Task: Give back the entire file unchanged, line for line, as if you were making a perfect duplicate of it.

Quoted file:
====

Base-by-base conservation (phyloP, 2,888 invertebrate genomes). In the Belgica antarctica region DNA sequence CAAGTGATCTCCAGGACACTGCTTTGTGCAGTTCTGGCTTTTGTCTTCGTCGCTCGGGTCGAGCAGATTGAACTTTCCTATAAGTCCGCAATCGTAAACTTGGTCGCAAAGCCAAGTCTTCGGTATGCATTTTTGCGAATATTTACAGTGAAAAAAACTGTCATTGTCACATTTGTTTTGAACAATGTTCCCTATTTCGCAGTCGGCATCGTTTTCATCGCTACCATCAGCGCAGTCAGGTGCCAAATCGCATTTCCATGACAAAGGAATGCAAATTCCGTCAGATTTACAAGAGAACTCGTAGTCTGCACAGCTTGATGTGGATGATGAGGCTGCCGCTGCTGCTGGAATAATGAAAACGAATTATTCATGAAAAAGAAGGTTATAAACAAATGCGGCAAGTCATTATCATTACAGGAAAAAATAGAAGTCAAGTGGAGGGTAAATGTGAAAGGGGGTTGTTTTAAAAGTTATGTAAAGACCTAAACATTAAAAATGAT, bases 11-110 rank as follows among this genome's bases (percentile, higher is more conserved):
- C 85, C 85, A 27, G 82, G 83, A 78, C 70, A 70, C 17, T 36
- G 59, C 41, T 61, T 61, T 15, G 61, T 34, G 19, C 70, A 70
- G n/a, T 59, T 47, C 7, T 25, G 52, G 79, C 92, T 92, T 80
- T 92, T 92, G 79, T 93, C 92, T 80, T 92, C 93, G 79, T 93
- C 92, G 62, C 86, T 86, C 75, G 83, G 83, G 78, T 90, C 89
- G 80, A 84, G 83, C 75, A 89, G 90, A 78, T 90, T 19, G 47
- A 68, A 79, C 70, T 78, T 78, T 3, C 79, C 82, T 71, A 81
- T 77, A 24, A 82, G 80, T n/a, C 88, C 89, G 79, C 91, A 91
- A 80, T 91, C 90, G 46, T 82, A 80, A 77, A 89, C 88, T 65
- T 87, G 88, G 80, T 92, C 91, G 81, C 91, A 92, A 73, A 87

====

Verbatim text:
Base-by-base conservation (phyloP, 2,888 invertebrate genomes). In the Belgica antarctica region DNA sequence CAAGTGATCTCCAGGACACTGCTTTGTGCAGTTCTGGCTTTTGTCTTCGTCGCTCGGGTCGAGCAGATTGAACTTTCCTATAAGTCCGCAATCGTAAACTTGGTCGCAAAGCCAAGTCTTCGGTATGCATTTTTGCGAATATTTACAGTGAAAAAAACTGTCATTGTCACATTTGTTTTGAACAATGTTCCCTATTTCGCAGTCGGCATCGTTTTCATCGCTACCATCAGCGCAGTCAGGTGCCAAATCGCATTTCCATGACAAAGGAATGCAAATTCCGTCAGATTTACAAGAGAACTCGTAGTCTGCACAGCTTGATGTGGATGATGAGGCTGCCGCTGCTGCTGGAATAATGAAAACGAATTATTCATGAAAAAGAAGGTTATAAACAAATGCGGCAAGTCATTATCATTACAGGAAAAAATAGAAGTCAAGTGGAGGGTAAATGTGAAAGGGGGTTGTTTTAAAAGTTATGTAAAGACCTAAACATTAAAAATGAT, bases 11-110 rank as follows among this genome's bases (percentile, higher is more conserved):
- C 85, C 85, A 27, G 82, G 83, A 78, C 70, A 70, C 17, T 36
- G 59, C 41, T 61, T 61, T 15, G 61, T 34, G 19, C 70, A 70
- G n/a, T 59, T 47, C 7, T 25, G 52, G 79, C 92, T 92, T 80
- T 92, T 92, G 79, T 93, C 92, T 80, T 92, C 93, G 79, T 93
- C 92, G 62, C 86, T 86, C 75, G 83, G 83, G 78, T 90, C 89
- G 80, A 84, G 83, C 75, A 89, G 90, A 78, T 90, T 19, G 47
- A 68, A 79, C 70, T 78, T 78, T 3, C 79, C 82, T 71, A 81
- T 77, A 24, A 82, G 80, T n/a, C 88, C 89, G 79, C 91, A 91
- A 80, T 91, C 90, G 46, T 82, A 80, A 77, A 89, C 88, T 65
- T 87, G 88, G 80, T 92, C 91, G 81, C 91, A 92, A 73, A 87